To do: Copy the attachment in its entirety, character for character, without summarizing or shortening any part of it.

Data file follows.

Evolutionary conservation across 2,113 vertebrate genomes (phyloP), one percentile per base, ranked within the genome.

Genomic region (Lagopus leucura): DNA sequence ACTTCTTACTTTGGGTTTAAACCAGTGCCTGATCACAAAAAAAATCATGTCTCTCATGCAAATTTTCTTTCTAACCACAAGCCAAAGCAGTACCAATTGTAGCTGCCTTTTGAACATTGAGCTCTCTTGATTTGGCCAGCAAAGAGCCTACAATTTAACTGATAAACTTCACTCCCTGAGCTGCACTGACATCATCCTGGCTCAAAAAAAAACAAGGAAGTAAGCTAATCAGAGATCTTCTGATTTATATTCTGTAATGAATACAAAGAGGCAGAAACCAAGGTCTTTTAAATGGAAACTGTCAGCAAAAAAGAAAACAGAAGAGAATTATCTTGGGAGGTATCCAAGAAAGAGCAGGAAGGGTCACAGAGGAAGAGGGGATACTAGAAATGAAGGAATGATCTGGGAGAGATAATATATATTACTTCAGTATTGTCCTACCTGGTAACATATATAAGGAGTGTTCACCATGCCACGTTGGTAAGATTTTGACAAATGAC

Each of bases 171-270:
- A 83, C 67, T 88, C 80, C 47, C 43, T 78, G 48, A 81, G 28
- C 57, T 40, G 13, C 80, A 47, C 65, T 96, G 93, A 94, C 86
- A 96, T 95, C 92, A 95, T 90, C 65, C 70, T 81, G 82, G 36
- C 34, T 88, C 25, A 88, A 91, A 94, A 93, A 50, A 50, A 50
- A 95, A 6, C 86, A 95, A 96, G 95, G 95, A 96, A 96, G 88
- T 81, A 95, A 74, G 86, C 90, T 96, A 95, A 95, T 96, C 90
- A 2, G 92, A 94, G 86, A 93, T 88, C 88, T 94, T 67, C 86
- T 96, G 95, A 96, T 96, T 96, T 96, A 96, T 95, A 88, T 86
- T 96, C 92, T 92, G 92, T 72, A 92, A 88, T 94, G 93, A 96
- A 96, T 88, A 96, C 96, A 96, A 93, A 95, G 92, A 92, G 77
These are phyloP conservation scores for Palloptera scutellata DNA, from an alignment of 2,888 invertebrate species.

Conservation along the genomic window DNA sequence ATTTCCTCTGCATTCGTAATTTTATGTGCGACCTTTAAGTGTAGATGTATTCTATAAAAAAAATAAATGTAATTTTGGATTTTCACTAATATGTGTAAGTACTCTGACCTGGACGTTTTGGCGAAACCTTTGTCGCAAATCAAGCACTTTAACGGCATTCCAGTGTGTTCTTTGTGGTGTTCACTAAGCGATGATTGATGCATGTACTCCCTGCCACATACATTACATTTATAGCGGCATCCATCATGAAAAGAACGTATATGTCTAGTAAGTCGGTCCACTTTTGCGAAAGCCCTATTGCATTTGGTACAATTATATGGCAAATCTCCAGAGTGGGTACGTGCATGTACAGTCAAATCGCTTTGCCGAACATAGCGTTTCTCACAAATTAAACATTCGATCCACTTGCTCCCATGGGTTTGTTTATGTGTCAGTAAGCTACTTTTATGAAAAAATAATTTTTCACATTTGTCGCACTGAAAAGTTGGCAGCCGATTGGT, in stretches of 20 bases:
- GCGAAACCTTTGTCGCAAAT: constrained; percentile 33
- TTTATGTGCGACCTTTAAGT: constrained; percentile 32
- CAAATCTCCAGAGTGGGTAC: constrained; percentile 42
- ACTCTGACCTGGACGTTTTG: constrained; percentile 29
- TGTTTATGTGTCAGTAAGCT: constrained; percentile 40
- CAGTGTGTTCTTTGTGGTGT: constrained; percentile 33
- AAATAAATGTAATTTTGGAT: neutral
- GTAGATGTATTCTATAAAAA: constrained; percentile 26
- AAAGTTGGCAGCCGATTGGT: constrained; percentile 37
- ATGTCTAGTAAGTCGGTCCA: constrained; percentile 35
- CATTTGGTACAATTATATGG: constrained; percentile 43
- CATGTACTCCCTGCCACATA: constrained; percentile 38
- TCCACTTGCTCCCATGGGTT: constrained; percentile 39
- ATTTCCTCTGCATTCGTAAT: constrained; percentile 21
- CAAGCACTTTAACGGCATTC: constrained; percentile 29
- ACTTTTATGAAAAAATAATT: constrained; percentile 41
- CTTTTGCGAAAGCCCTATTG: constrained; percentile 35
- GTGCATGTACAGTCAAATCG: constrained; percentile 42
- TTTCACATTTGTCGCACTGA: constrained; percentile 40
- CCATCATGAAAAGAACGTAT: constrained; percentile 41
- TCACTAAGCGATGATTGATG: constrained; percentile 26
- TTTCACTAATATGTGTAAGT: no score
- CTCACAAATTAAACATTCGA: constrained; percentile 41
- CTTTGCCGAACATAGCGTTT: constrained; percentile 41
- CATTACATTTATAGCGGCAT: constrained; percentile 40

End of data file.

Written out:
Evolutionary conservation across 2,113 vertebrate genomes (phyloP), one percentile per base, ranked within the genome.

Genomic region (Lagopus leucura): DNA sequence ACTTCTTACTTTGGGTTTAAACCAGTGCCTGATCACAAAAAAAATCATGTCTCTCATGCAAATTTTCTTTCTAACCACAAGCCAAAGCAGTACCAATTGTAGCTGCCTTTTGAACATTGAGCTCTCTTGATTTGGCCAGCAAAGAGCCTACAATTTAACTGATAAACTTCACTCCCTGAGCTGCACTGACATCATCCTGGCTCAAAAAAAAACAAGGAAGTAAGCTAATCAGAGATCTTCTGATTTATATTCTGTAATGAATACAAAGAGGCAGAAACCAAGGTCTTTTAAATGGAAACTGTCAGCAAAAAAGAAAACAGAAGAGAATTATCTTGGGAGGTATCCAAGAAAGAGCAGGAAGGGTCACAGAGGAAGAGGGGATACTAGAAATGAAGGAATGATCTGGGAGAGATAATATATATTACTTCAGTATTGTCCTACCTGGTAACATATATAAGGAGTGTTCACCATGCCACGTTGGTAAGATTTTGACAAATGAC

Each of bases 171-270:
- A 83, C 67, T 88, C 80, C 47, C 43, T 78, G 48, A 81, G 28
- C 57, T 40, G 13, C 80, A 47, C 65, T 96, G 93, A 94, C 86
- A 96, T 95, C 92, A 95, T 90, C 65, C 70, T 81, G 82, G 36
- C 34, T 88, C 25, A 88, A 91, A 94, A 93, A 50, A 50, A 50
- A 95, A 6, C 86, A 95, A 96, G 95, G 95, A 96, A 96, G 88
- T 81, A 95, A 74, G 86, C 90, T 96, A 95, A 95, T 96, C 90
- A 2, G 92, A 94, G 86, A 93, T 88, C 88, T 94, T 67, C 86
- T 96, G 95, A 96, T 96, T 96, T 96, A 96, T 95, A 88, T 86
- T 96, C 92, T 92, G 92, T 72, A 92, A 88, T 94, G 93, A 96
- A 96, T 88, A 96, C 96, A 96, A 93, A 95, G 92, A 92, G 77
These are phyloP conservation scores for Palloptera scutellata DNA, from an alignment of 2,888 invertebrate species.

Conservation along the genomic window DNA sequence ATTTCCTCTGCATTCGTAATTTTATGTGCGACCTTTAAGTGTAGATGTATTCTATAAAAAAAATAAATGTAATTTTGGATTTTCACTAATATGTGTAAGTACTCTGACCTGGACGTTTTGGCGAAACCTTTGTCGCAAATCAAGCACTTTAACGGCATTCCAGTGTGTTCTTTGTGGTGTTCACTAAGCGATGATTGATGCATGTACTCCCTGCCACATACATTACATTTATAGCGGCATCCATCATGAAAAGAACGTATATGTCTAGTAAGTCGGTCCACTTTTGCGAAAGCCCTATTGCATTTGGTACAATTATATGGCAAATCTCCAGAGTGGGTACGTGCATGTACAGTCAAATCGCTTTGCCGAACATAGCGTTTCTCACAAATTAAACATTCGATCCACTTGCTCCCATGGGTTTGTTTATGTGTCAGTAAGCTACTTTTATGAAAAAATAATTTTTCACATTTGTCGCACTGAAAAGTTGGCAGCCGATTGGT, in stretches of 20 bases:
- GCGAAACCTTTGTCGCAAAT: constrained; percentile 33
- TTTATGTGCGACCTTTAAGT: constrained; percentile 32
- CAAATCTCCAGAGTGGGTAC: constrained; percentile 42
- ACTCTGACCTGGACGTTTTG: constrained; percentile 29
- TGTTTATGTGTCAGTAAGCT: constrained; percentile 40
- CAGTGTGTTCTTTGTGGTGT: constrained; percentile 33
- AAATAAATGTAATTTTGGAT: neutral
- GTAGATGTATTCTATAAAAA: constrained; percentile 26
- AAAGTTGGCAGCCGATTGGT: constrained; percentile 37
- ATGTCTAGTAAGTCGGTCCA: constrained; percentile 35
- CATTTGGTACAATTATATGG: constrained; percentile 43
- CATGTACTCCCTGCCACATA: constrained; percentile 38
- TCCACTTGCTCCCATGGGTT: constrained; percentile 39
- ATTTCCTCTGCATTCGTAAT: constrained; percentile 21
- CAAGCACTTTAACGGCATTC: constrained; percentile 29
- ACTTTTATGAAAAAATAATT: constrained; percentile 41
- CTTTTGCGAAAGCCCTATTG: constrained; percentile 35
- GTGCATGTACAGTCAAATCG: constrained; percentile 42
- TTTCACATTTGTCGCACTGA: constrained; percentile 40
- CCATCATGAAAAGAACGTAT: constrained; percentile 41
- TCACTAAGCGATGATTGATG: constrained; percentile 26
- TTTCACTAATATGTGTAAGT: no score
- CTCACAAATTAAACATTCGA: constrained; percentile 41
- CTTTGCCGAACATAGCGTTT: constrained; percentile 41
- CATTACATTTATAGCGGCAT: constrained; percentile 40